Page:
The Indian Express was on Wednesday the first to report that the Italian investigation report also alleged that Finmeccanica bribed Tyagi when he was Air Chief to swing the chopper deal in favour of its subsidiary AgustaWestland.
Tyagi, however, has denied the allegations and demanded a probe. He said the alleged move to favour AgustaWestland — by changing the technical specifications to allow it to enter the bid — had taken place in 2003, a year before he became Air Chief. He said he had learnt this from his colleagues and friends.
“I am not just ready for an inquiry but I want an inquiry. I can say that the Air Force did not change any requirements when I was the Chief,” Tyagi told reporters on Wednesday.
The former Air Chief also dismissed Haschke’s claims about their meetings and said his statements were not true.
In his confession, Lugano-based consultant Haschke — one of the two key middlemen in the deal along with Christian Michel — has said that his commission of 20 million euros or 3.5 per cent of the chopper deal, was received through bogus engineering contracts.
He has also claimed that he met Tyagi several times, both before and after the technical requirements of the contract were allegedly changed.
Of the 20 million euros, Haschke has claimed that 60 percent or 12 million euros was passed on to the three Tyagi brothers, the Delhi-based businessmen who have been named in the investigation report.
The remaining 8 million euros, Haschke says, was divided between him and his partner Carlo Gerosa who had been active in the Indian business sector for several years.
This is the first time a key middleman in the deal is admitting to receiving and distributing kickbacks. Italian prosecutors suspect that a total of 51 million euros was paid as kickbacks in the deal and Michel got 31 million euros.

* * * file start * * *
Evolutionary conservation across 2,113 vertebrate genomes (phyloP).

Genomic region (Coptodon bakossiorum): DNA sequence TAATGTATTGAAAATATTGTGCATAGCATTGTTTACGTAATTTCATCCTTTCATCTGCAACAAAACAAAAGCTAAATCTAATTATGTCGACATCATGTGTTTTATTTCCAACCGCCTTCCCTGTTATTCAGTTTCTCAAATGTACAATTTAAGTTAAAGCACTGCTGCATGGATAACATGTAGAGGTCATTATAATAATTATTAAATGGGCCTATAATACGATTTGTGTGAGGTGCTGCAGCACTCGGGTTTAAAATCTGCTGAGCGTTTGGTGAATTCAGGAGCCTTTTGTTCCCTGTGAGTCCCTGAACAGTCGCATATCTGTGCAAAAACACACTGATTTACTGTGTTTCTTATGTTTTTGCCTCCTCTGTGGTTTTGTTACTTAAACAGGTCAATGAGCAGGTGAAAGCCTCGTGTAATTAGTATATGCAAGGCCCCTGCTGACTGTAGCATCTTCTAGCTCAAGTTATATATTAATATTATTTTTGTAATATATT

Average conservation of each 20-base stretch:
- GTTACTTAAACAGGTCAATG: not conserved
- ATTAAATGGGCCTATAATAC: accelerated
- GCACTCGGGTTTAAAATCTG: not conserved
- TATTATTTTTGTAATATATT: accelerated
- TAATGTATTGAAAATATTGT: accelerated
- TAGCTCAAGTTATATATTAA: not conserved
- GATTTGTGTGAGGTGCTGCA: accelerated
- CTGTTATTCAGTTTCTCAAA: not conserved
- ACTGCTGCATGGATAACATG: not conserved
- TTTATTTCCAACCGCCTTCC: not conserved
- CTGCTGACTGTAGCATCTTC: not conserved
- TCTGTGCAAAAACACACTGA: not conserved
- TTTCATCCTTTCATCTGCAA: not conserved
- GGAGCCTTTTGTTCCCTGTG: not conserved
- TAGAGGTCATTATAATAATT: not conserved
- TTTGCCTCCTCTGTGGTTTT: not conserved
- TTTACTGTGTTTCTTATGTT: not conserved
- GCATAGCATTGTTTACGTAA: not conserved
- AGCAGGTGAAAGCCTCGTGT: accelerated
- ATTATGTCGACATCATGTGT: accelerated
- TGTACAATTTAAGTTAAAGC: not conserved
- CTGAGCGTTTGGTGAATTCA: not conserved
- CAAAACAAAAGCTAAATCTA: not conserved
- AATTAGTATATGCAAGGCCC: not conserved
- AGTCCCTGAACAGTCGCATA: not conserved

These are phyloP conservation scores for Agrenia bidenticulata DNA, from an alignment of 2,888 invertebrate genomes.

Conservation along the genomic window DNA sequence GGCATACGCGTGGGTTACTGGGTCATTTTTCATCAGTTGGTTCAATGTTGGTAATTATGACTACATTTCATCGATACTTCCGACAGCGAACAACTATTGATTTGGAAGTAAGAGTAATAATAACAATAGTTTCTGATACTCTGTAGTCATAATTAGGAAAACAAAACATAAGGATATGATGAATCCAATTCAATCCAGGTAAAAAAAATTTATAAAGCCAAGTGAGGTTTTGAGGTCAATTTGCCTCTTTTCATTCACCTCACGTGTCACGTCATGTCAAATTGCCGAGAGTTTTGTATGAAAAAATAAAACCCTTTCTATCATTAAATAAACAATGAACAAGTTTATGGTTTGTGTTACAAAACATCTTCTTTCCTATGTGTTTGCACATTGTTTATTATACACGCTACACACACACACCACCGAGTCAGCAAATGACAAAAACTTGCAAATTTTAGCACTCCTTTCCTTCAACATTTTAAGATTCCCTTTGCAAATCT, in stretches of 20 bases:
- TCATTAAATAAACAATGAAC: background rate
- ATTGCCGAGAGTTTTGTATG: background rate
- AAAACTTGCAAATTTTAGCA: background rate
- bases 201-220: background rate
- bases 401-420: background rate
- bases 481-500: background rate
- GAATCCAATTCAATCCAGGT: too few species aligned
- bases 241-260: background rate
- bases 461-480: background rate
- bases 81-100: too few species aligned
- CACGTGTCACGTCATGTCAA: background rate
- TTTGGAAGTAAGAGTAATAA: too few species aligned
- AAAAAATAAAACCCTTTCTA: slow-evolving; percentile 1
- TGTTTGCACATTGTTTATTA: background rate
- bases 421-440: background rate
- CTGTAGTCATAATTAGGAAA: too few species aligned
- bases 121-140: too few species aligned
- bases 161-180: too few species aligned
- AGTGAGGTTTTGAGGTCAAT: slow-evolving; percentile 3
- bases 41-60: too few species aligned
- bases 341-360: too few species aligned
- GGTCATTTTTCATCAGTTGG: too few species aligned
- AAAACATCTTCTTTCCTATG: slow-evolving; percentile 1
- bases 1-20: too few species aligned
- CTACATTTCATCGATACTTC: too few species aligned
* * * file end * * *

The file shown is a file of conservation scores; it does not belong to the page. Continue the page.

“The agreement was made as an engineering contract equal to 5 per cent of the order. The real cost was of 1.5 per cent while the rest was actually the commission for me and Gerosa, to be shared in the following way: 60 per cent to the Tyagi family and 40 per cent between me and Gerosa,” Haschke’s confession reads.
Haschke has also claimed that he met Tyagi several times at the residence and office of his cousins named in the Italian report.
“I personally met (Air Chief) Marshal Tyagi 6 or 7 times…(Tyagi’s cousin) Julie was also there with the other two brothers…the second time I met him again in Delhi in 2005. This time in the office of the three Tyagi brothers, who have a family business as they are businessmen,” he has said.
S P Tyagi dismissed the statement saying there is “absolutely no truth” to them. “This is utter nonsense. There is no truth to this. It is correct that I met some people in my cousin’s house but my visit was much after the tenders had been issued for the contract,” Tyagi told The Indian Express.
But Haschke has claimed that technical specifications of the deal were discussed in detail during the meetings.
“In this meeting we spoke about the helicopters. (Air Chief) Marshal Tyagi informed us that the operational ceiling will be lowered. Carlo and I thanked him for coming to the office. The meeting was very short,” Haschke has said.
He said he met the officer again around the end of 2006.
“During this meeting we spoke about the technical specifications of the AW101 helicopters. The operational ceiling had already been lowered. AW had prepared a good technical document about the 101 comparing it with the competitors…Tyagi analysed it carefully and while giving it back he told (AgustaWestland official) Lunardi to send it officially to the Indian Air Force,” the confession statement reads.
Earlier on Wednesday, Tyagi told reporters that two critical changes were carried out in the contract requirements – one suggested by the Special Protection Group (SPG) in charge of VVIP security and the other by the Defence ministry.